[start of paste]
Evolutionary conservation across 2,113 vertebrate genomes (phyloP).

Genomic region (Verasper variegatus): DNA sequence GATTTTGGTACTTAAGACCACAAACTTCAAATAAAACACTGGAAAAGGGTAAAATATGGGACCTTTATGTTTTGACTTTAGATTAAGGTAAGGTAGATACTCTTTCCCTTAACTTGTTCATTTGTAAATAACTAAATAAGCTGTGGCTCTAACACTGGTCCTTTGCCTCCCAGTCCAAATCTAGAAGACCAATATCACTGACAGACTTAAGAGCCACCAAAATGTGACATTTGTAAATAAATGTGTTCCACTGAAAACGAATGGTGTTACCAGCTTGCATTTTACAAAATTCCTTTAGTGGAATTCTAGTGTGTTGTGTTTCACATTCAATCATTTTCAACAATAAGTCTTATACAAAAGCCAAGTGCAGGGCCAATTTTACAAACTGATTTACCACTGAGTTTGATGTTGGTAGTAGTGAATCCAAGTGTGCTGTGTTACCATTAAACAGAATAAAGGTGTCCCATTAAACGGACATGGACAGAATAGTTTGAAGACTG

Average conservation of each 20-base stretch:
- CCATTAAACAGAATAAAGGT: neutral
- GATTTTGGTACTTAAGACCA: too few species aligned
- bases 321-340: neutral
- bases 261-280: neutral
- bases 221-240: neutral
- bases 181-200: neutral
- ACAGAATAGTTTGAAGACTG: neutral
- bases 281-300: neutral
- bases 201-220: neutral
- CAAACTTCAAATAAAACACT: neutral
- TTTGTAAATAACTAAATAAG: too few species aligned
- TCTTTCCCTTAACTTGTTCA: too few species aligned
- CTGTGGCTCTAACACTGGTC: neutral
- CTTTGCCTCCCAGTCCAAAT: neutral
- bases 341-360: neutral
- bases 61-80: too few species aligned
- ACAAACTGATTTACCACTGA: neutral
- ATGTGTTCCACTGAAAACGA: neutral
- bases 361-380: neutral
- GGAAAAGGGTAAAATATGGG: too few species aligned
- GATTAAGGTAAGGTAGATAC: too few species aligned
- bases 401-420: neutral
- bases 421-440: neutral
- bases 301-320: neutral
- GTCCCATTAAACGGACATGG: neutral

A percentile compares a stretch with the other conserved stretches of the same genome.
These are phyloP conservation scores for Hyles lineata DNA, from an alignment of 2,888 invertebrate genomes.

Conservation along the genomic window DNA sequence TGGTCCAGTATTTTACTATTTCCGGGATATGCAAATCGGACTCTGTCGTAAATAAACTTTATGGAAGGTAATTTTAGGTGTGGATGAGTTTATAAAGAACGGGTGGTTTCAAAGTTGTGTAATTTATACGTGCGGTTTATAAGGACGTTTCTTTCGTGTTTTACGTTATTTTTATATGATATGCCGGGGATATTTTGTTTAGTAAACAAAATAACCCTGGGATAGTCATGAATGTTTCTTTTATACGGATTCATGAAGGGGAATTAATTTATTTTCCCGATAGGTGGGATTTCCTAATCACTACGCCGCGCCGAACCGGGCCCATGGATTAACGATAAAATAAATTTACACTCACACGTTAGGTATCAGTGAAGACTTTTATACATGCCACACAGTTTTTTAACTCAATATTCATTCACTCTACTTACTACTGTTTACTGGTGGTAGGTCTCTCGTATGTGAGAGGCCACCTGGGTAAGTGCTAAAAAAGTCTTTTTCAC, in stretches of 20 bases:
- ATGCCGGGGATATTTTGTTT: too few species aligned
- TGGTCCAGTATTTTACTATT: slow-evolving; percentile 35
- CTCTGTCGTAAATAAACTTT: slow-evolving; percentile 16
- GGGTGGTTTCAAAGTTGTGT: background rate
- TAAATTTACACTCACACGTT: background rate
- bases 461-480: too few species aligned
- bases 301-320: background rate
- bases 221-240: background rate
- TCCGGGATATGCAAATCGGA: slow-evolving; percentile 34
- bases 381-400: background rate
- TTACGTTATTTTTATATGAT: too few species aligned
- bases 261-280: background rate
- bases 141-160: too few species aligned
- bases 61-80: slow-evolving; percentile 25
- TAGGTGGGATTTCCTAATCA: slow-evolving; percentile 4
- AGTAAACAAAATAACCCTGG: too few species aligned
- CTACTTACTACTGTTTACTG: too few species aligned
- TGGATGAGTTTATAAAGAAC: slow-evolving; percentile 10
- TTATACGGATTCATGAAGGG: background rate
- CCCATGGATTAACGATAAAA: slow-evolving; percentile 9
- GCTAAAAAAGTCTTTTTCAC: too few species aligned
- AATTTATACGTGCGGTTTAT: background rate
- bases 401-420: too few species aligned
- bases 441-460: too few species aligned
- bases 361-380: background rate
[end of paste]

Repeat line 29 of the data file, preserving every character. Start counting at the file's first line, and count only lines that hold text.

A percentile compares a stretch with the other conserved stretches of the same genome.